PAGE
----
Chapter 4 THE KING’S OWN SCOTTISH BORDERERS The Regiment was formed in the space of two hours on 18th March 1689 in Edinburgh by David Leslie, 3rd Earl of Leven in support of the Scottish Parliament (The Convention). In July 1689 at the Battle of Killiecrankie, Leven’s Regiment had its baptism of fire and, though on the losing side, stood its ground until ordered to withdraw. The opponents were the Highlanders under Bonnie Dundee, who died of wounds received in the Battle. Recognition of the fighting spirit of Leven’s Regiment came at once in the spontaneous conferment by the Provost and magistrates of Edinburgh, of the Regiments exclusive privilege to recruit by Beat of Drum in the City any day, except Sunday, without asking the permission of the Lord Provost. A right that has been exercised regularly ever since.
Over the next 317 years The King’s Own Scottish Borderers have been engaged in many parts of the world serving with great distinction as soldiers of the Crown. Namur, Fontenoy, The West Indies, Afghanistan, Hong Kong, Burma, Borneo, Canada, Egypt, France, Germany, Gibralter, Holland, Hong Kong, India, Jordan, Korea, Kuwait, Saudi Arabia, Libya, Malaysia, Malta, Netherlands, Norway, Singapore, South Africa, Turkey, USA, Zimbabwe to name but a few countries. Perhaps the Regiment’s proudest battle honour was gained on 1st August 1759 at the Battle of Minden. It was here that the British Infantry won immortal glory and world renown. The battle is celebrated every year with the traditional presentation of a rose to each soldier. Roses were plucked from the gardens of Minden by the men of the Regiment as they went forward and were then worn in their bonnets throughout the battle.
The 1st Battalion fought in Korea with great distinction from April 1951 to August 1952. The following awards were made: VC - Pte Speakman, DSO (5), MC (5), DCM (3), MM (12), MBE (2), BEM (1), MID 23) In May 1937 Her Royal Highness Princess Alice, Duchess of Gloucester was appointed the first Colonel of the Regiment and was to remain so until her death on the 29th October 2004. Being the daughter of the 8th Duke of Buccleuch she was no stranger to the Regiment. For 67 years she took an enormous interest in the Regiment and all it did throughout the world. The Regimental recruiting area covers the Borders, Dumfries and Galloway and since the demise of The Cameronians (Scottish Rifles) Lanarkshire. The wearing of the distinctive Leslie tartan as trews in honour of the Earl of Leven was not authorised until 1898, and even these were not issued to the rank and file until 1904. The Regimental pipers wear Royal Stewart Tartan Kilts.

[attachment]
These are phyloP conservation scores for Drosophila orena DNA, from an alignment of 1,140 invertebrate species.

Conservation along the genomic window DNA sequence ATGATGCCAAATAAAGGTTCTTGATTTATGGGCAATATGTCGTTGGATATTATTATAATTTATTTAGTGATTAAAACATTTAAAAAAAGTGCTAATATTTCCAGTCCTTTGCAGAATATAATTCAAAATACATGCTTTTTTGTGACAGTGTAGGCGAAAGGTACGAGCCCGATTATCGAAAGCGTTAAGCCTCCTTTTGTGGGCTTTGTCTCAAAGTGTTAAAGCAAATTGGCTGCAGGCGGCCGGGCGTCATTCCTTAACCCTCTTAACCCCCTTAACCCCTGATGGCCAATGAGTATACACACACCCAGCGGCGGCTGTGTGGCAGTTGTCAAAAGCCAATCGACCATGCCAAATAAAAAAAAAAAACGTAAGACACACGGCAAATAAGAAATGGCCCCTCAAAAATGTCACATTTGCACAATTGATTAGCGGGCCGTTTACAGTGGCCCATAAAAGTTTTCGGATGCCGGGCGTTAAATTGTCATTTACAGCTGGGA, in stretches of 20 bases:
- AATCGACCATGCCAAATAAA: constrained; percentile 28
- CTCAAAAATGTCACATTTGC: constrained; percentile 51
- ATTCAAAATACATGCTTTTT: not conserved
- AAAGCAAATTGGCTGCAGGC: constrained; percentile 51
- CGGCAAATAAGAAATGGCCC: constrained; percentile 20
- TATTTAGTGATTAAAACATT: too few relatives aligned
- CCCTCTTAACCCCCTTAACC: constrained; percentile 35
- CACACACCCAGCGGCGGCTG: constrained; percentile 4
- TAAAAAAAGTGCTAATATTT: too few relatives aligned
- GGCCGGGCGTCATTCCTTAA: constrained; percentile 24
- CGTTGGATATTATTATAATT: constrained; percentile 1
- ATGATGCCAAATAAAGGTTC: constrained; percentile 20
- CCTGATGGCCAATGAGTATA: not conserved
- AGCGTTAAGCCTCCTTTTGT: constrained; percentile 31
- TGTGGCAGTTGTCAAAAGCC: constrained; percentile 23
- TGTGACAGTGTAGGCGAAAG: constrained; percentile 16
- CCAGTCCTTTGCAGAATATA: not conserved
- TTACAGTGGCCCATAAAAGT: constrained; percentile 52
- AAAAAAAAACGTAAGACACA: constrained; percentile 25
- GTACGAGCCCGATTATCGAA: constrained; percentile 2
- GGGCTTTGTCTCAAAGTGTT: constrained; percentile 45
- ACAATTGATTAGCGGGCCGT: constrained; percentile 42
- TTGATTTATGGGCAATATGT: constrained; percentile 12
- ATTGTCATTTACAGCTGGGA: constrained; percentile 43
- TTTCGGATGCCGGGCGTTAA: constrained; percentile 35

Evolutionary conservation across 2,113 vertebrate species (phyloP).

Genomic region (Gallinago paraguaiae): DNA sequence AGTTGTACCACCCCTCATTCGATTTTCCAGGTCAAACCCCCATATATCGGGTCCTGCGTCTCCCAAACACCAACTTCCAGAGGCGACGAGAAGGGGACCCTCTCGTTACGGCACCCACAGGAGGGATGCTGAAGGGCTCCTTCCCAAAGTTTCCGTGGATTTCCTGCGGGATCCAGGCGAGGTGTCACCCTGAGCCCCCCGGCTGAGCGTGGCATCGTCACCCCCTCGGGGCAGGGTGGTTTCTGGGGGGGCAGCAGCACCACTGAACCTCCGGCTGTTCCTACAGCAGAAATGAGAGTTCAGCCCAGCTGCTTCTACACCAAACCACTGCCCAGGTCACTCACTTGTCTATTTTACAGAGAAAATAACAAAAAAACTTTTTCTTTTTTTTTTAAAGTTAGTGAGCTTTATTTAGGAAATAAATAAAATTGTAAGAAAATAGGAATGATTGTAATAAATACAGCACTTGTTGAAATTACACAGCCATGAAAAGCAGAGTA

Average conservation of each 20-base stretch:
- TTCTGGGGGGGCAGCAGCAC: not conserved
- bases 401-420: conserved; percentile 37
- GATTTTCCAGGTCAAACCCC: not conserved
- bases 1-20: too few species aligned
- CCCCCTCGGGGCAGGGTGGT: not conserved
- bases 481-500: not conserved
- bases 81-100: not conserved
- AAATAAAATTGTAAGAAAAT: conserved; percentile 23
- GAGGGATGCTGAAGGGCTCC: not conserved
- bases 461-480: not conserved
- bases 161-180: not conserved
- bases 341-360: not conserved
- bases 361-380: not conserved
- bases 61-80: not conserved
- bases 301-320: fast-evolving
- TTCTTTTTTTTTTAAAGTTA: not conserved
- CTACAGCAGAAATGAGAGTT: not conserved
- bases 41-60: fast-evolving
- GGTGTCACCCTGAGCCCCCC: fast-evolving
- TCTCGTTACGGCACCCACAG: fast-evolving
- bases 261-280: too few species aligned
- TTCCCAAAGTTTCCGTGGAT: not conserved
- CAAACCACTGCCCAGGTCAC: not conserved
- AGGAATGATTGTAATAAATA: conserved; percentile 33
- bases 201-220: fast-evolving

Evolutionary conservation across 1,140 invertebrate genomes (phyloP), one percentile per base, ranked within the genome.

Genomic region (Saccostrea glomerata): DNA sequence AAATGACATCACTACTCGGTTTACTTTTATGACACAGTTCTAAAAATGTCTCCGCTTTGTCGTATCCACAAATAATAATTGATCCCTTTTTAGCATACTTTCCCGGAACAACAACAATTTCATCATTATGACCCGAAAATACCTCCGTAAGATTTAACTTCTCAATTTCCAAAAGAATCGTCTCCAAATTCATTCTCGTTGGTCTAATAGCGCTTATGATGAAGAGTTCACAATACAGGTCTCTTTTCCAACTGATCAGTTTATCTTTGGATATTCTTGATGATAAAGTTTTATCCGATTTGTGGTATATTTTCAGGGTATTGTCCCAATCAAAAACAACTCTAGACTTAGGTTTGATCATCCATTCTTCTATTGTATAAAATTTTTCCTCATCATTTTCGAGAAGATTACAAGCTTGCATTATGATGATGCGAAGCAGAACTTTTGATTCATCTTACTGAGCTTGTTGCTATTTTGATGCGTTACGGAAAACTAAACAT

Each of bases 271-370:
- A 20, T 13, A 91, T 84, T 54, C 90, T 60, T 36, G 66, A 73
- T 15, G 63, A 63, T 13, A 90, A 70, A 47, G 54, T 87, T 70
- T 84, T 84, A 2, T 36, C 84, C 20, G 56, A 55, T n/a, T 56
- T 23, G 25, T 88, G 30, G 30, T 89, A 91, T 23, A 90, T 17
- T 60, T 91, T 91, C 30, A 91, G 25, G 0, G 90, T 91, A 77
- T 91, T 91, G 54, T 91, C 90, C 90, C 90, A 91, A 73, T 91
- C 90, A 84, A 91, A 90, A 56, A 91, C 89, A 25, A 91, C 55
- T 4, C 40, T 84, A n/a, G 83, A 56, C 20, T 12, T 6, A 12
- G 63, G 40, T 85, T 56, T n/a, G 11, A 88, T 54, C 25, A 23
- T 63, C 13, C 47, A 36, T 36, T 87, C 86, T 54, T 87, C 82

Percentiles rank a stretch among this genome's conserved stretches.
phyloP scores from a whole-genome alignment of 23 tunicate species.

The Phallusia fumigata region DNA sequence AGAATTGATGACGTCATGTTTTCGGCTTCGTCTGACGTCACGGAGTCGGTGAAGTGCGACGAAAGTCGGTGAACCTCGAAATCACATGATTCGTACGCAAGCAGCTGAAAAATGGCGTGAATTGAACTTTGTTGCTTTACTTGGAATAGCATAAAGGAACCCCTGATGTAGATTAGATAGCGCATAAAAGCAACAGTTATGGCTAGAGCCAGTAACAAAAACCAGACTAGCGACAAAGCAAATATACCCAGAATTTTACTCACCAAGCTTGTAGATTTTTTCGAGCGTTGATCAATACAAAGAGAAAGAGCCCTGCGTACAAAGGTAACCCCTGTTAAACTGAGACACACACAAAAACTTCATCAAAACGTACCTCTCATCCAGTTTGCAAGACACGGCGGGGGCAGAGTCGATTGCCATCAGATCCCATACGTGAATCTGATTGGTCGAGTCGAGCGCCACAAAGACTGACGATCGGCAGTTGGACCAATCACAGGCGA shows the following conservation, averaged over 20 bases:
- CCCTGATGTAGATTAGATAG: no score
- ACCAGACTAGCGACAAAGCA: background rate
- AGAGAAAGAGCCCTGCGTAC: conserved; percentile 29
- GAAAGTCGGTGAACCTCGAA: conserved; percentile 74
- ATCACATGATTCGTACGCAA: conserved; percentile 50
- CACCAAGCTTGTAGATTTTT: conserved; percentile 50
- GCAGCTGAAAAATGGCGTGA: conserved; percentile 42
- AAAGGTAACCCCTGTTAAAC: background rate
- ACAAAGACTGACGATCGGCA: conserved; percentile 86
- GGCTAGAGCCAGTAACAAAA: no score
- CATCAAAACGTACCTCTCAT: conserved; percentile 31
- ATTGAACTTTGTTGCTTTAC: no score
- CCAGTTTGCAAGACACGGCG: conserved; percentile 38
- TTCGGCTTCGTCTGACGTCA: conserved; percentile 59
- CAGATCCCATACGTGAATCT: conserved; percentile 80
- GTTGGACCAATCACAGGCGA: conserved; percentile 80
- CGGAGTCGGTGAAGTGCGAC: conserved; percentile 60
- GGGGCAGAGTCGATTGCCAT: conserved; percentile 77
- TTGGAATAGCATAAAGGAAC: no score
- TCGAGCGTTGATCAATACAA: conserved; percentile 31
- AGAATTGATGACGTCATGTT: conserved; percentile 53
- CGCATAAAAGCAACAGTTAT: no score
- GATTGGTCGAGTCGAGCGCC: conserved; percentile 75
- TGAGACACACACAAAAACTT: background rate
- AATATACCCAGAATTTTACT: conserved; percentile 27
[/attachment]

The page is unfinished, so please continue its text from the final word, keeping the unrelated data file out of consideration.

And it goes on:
The 1st Battalion deployed to Saudi Arabia in the Gulf War of 2001 and was involved in operations in Iraq and Kuwait. In June 2003 the 1st Battalion again deployed to Iraq for six months. During this tour there were many instances of Bravery and courage resulting in Corporal Jardine being awarded the Conspicuous Gallantry Cross and Corporal Currie the Military Cross. This was the first time that the Conspicuous Gallantry Cross had been awarded to a member of the Regiment. Likewise this was to be the first Military Cross to be awarded to a JNCO. On return the Battalion moved to Northern Ireland for two years before returning to Scotland to end 317 years of loyal service to the Crown. The Regiment amalgamated with The Royal Scots on 1 August 2006 to form The Royal Scots Borderers. BATTLE OF MINDEN – 1ST AUGUST 1759 Of this battle, one of the crucial engagements of the Seven Years War, Prince Ferdinand of Brunswick, commander of the allied British, Hanoverian and Hessian armies, remarked, ‘It was here that the British Army gained immortal glory.’